5. Lead-Based Paint Inspection

Lead-based paint is common in older homes built before 1978 – the year it was banned. Lead paint is still present in modern homes, sometimes hidden below fresh layers of paint. Lead poisoning can cause muscle weakness and nausea in adults and developmental and other health problems in children.

Warning Signs:

  • Your home was built before or around 1978
  • Chipped or peeling paint


Who can help:

Lead-based paint inspections must be performed by the U.S. Environmental Protection Agency (EPA) or by a firm it authorizes. Visit the EPA’s website to find out what options are available in your state.

6. HVAC Inspection

A neglected HVAC system could lead to uneven temperatures, carbon monoxide exposure or the need to replace your entire system. An HVAC inspection prevents unexpected breakdowns and ensures your equipment is running efficiently and safely.

Warning Signs:

  • Inaccurate thermostat
  • Strange noises coming from the HVAC unit
  • Uneven temperatures around the house


Who can help:

Ask your agent to refer you to a local, licensed HVAC technician. Check a technician’s third-party reviews and licensing information online to ensure you’re in good hands.

7. Septic System Inspection

Septic tanks are necessary for disposing of water and waste from washers, sinks, showers and toilets. Your inspector will determine if the system needs to be pumped, if it’s operating properly and if it has any cracks or structural issues. The Washington State Department of Health recommends that you inspect your system once every 3 years.

Warning Signs:

  • Puddles in the yard
  • Greener patches of grass over the septic area
  • It’s been 3 or more years since its last inspection


Who can help:

To solve any septic issues, you’ll need a plumber or a septic tank professional. Plumbers are the cheaper option and can solve most blockage or drainage issues, but you must hire a septic professional for problems with the septic tank itself.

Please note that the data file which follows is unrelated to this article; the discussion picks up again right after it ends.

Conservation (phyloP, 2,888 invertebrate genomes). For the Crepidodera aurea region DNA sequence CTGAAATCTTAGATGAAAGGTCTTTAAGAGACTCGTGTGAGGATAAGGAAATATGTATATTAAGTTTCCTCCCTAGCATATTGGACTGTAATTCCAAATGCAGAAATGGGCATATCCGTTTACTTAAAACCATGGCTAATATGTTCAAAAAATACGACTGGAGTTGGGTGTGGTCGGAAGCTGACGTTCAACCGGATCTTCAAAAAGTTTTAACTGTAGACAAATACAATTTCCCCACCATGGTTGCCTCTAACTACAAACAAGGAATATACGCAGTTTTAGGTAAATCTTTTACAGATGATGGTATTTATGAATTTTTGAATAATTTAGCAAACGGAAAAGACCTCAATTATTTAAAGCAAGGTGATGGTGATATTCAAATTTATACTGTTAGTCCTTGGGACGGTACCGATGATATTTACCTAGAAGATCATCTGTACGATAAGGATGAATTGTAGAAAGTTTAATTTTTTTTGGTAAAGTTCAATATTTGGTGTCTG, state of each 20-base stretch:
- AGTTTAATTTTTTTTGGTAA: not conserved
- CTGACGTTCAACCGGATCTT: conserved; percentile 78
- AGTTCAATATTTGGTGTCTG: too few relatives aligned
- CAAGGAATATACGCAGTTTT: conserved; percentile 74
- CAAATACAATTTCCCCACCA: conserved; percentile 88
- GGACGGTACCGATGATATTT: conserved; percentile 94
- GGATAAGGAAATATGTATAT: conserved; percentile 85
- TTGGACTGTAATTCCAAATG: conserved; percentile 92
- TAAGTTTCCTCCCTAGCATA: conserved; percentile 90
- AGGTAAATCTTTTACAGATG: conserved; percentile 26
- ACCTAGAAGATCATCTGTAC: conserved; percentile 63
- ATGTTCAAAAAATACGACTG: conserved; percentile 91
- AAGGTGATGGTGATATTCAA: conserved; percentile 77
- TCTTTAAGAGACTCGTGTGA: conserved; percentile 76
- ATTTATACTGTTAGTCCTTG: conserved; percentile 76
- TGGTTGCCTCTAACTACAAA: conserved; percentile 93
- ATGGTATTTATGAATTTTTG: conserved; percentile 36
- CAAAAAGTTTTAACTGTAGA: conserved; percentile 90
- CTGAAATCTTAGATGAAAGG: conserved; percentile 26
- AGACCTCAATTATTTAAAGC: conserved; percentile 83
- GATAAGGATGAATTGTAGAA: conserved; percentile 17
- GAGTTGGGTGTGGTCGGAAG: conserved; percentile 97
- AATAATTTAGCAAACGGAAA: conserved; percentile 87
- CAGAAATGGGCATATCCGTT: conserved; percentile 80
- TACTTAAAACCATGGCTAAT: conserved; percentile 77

Home Inspection Checklist

Learn what your home inspection covers and what it doesn't.

Read More

8. Pest Inspection

Bedbugs, cockroaches, rodents and other pests can cause health hazards to both a home and the people living in it. Termites can damage the structure of your home while rodents and bugs can spread diseases.

Pest inspection infographic.

Since pests can find their way in your home through wall crevices or damaged floorboards, pest inspections may also help you identify other damages to your home.

Warning Signs:

  • Pest droppings
  • Wood damage to the home
  • Scratching or scraping sounds


Who can help:

Search for local, licensed pest companies with positive third-party reviews.

9. Radon Inspection

A report by the National Research Council suggests that radon is the second leading cause of lung cancer in the US. Radon testing is important for a home so you can limit your exposure and protect your health. Radon can enter the home through crawl spaces, basements, cracks or windows.

Warning Signs:

Since you can’t see, taste or smell radon, there are no warning signs. The only way to find out your home’s levels is to test for it.

Who can help:

You can conduct a radon test by yourself or hire a professional. Contact your state radon office for a list of qualified radon testers and to find out if you qualify for any discounted or free radon test kits.

10. Soil Inspection

Soil inspections are particularly important for homes on hillsides. A soil stability inspection ensures that the earth under your home won’t erode, resulting in an unstable foundation. You might need a soil inspection if you’re in an area known for soil contamination.

Warning Signs:

  • Your home sits on a hill
  • You’re in an area known for soil contamination


Who can help:

Search for soil engineers, also known as geotechnical engineers, in your area to schedule a soil inspection.

11. Asbestos Inspection

Asbestos materials were frequently found in construction materials for homes before the 1980s. Exposure to asbestos in the air can increase your risk of developing lung cancer, mesothelioma, asbestosis and other harmful diseases. While asbestos can only be identified through lab-testing, the older your home is, the more likely it is to have asbestos.